whiteness is about resistance to change13 Nov 2020
in a webinar after the wilds beyond climate justice conference, i got to listen to bayo akomolafe… for the first time. he blew my mind. a lot of what he was saying was way over my head but i picked up a few nuggets and they were definitely gold.
one that really stuck with me was this one: whiteness is about resistance to change.
:exploding head emoji:
it felt like truer words had never been said about whiteness. and a LOT of words have been said about whiteness.
there are so so so many ways in which this statement feels true to me.
whiteness tries to inscribe the present on the past and future. it wants to freeze current power relations for ever and it wants to interpret the entirety of the past thru a lens of what’s happening right now.
whiteness wants to set extractive systems in motion and lock them into place. whiteness wants to say you are not us and you never will be.
whiteness wants to build things that last forever. whiteness wants humans and relationships to never die. whiteness wants skin to stay the same forever. whiteness wants not to learn or grow or evolve.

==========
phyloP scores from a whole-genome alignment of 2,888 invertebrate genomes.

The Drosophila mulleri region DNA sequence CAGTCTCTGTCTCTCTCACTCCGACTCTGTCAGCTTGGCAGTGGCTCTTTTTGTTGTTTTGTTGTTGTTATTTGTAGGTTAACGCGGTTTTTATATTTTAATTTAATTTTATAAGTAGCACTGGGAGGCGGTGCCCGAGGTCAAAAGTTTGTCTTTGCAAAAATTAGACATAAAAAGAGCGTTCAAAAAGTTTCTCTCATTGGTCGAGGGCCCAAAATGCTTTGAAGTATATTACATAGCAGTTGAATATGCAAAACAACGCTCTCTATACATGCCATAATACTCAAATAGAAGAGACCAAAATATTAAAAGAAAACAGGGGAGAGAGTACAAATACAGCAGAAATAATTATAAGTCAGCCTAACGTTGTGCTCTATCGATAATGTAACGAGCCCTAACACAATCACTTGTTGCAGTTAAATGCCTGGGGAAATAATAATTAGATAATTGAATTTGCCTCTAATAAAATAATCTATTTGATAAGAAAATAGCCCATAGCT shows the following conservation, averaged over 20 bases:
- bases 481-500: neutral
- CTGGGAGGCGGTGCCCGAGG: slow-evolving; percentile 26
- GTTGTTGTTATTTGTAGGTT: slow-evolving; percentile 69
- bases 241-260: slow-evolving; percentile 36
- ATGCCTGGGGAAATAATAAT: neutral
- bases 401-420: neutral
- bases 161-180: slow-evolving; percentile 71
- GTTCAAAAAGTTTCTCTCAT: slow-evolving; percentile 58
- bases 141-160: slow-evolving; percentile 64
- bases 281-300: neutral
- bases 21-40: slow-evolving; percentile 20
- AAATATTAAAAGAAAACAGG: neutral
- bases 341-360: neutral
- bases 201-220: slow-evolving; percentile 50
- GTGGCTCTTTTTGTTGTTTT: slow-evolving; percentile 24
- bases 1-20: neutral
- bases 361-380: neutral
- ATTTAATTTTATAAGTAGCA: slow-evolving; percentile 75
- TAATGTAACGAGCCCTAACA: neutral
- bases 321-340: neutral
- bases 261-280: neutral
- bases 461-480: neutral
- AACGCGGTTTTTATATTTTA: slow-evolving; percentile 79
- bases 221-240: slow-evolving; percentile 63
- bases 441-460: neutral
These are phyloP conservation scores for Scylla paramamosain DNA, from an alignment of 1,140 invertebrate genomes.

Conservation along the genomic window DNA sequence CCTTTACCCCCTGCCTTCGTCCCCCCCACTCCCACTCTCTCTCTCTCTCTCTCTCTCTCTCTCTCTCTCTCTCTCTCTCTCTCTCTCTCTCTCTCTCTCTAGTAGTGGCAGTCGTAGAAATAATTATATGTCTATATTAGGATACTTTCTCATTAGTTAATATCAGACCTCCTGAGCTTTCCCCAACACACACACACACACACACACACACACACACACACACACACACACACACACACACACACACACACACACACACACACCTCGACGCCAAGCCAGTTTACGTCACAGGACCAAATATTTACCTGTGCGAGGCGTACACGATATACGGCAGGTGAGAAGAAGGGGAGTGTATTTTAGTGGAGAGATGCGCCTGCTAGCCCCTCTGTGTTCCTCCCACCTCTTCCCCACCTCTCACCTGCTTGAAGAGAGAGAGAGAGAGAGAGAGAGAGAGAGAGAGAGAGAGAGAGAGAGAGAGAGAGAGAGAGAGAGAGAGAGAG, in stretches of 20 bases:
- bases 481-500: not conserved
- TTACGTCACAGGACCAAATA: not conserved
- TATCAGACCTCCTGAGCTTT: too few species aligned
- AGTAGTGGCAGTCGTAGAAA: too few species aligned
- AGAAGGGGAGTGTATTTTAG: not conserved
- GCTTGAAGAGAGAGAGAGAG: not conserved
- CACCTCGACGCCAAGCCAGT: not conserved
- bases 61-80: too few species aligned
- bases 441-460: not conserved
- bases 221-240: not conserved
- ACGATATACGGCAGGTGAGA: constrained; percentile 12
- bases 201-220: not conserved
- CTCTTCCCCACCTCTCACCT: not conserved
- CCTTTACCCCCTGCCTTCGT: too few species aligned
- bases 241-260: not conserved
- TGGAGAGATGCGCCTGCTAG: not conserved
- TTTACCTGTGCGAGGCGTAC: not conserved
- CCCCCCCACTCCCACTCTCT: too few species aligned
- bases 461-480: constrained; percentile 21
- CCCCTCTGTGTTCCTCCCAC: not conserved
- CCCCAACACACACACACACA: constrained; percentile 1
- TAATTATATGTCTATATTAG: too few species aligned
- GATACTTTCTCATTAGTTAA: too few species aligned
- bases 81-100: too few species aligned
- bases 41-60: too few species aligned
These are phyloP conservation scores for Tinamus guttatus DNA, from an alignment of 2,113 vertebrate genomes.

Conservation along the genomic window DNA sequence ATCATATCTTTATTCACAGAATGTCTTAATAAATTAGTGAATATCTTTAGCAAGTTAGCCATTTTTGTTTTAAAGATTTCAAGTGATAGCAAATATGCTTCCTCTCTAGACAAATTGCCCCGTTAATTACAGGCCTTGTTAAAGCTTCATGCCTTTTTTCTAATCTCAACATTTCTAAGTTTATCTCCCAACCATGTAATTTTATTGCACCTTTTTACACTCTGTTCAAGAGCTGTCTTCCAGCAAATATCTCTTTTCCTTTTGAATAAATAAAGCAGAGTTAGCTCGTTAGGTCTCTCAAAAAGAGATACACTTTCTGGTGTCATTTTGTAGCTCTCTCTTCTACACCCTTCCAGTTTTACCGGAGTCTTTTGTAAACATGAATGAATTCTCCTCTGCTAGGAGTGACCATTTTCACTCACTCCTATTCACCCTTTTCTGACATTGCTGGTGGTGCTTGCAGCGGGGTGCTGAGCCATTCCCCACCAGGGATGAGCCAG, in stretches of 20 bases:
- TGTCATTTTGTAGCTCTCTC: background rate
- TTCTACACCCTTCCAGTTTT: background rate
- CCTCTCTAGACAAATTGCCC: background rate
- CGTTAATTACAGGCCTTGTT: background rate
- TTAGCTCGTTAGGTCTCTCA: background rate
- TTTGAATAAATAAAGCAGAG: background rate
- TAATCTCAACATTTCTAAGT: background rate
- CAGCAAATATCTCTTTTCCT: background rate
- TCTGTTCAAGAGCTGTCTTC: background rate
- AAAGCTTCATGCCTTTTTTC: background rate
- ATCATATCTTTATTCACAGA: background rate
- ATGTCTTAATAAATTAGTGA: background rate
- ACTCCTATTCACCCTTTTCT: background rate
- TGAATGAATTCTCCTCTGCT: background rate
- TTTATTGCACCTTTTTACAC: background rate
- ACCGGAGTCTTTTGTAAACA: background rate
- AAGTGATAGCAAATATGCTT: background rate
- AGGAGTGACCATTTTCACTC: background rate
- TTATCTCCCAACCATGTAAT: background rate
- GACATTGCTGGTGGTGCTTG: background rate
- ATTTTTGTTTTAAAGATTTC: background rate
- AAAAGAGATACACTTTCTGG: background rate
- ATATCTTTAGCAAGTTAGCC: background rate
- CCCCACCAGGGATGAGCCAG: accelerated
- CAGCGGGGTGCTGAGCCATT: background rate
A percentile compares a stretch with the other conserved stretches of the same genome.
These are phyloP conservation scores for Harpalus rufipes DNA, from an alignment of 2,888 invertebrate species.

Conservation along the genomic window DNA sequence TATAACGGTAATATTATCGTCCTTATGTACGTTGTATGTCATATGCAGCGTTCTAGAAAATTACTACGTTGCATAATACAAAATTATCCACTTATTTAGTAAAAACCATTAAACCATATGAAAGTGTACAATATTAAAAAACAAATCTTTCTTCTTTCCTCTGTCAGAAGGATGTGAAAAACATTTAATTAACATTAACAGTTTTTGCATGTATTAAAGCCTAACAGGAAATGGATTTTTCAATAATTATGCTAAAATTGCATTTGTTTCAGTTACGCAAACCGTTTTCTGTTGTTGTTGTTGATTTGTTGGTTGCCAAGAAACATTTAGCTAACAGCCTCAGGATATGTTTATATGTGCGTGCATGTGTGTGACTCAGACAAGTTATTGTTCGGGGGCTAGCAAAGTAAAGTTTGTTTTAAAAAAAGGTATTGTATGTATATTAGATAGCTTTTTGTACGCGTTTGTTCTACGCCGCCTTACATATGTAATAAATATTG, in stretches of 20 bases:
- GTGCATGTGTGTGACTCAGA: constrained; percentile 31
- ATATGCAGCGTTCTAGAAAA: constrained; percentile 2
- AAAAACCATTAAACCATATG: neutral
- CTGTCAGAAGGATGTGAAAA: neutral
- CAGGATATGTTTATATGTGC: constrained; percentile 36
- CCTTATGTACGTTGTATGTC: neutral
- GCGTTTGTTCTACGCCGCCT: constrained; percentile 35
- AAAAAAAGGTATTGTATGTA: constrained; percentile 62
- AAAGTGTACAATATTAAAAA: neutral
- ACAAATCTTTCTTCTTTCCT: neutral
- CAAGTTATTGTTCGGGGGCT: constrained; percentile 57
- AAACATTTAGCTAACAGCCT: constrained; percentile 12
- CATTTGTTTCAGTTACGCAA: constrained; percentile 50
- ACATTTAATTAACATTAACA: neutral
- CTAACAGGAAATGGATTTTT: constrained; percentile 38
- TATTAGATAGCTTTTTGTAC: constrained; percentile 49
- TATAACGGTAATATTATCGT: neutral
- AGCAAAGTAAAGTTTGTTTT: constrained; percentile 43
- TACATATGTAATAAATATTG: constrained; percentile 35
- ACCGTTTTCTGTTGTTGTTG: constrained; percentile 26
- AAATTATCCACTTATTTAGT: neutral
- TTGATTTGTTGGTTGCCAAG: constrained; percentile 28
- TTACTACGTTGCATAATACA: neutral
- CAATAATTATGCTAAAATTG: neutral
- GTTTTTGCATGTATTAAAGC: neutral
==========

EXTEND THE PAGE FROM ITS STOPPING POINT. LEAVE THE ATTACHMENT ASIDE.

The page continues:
whiteness wants the whole world to operate with the same logic. whiteness wants not to understand that diversity IS resilience.
whiteness is terrified of grief because it wants no loss.
whiteness wants to hold onto the same dream (even as it becomes a nightmare).
whenever i see anything, any system or group of people or structure that doesn’t understand and act as if change is constant, i get curious about where/how whiteness is at work there. it’s a SUPER helpful frame actually. and that helpfulness is not limited to things outside of me.
living in white supremacist/dominant society, whiteness is absolutely in me. i’ve yet to meet a person who could swim in salt water and never taste its salt.
but turning this lens inward i get to see and root out whiteness that in embedded in me. it doesn’t happen all at once, but it is happening. where do i want not to change? what about me am i holding onto as if it will never change? this is risky and scary territory for sure.
but that’s the work on dismantling whiteness. to look at what is stuck, to stand at the edge, to see the truth that change is the only constant, and then step over to see what happens next.
and, to date, what happens next has never been less freedom.
words / writing / post-processing
401w / 6min / 6min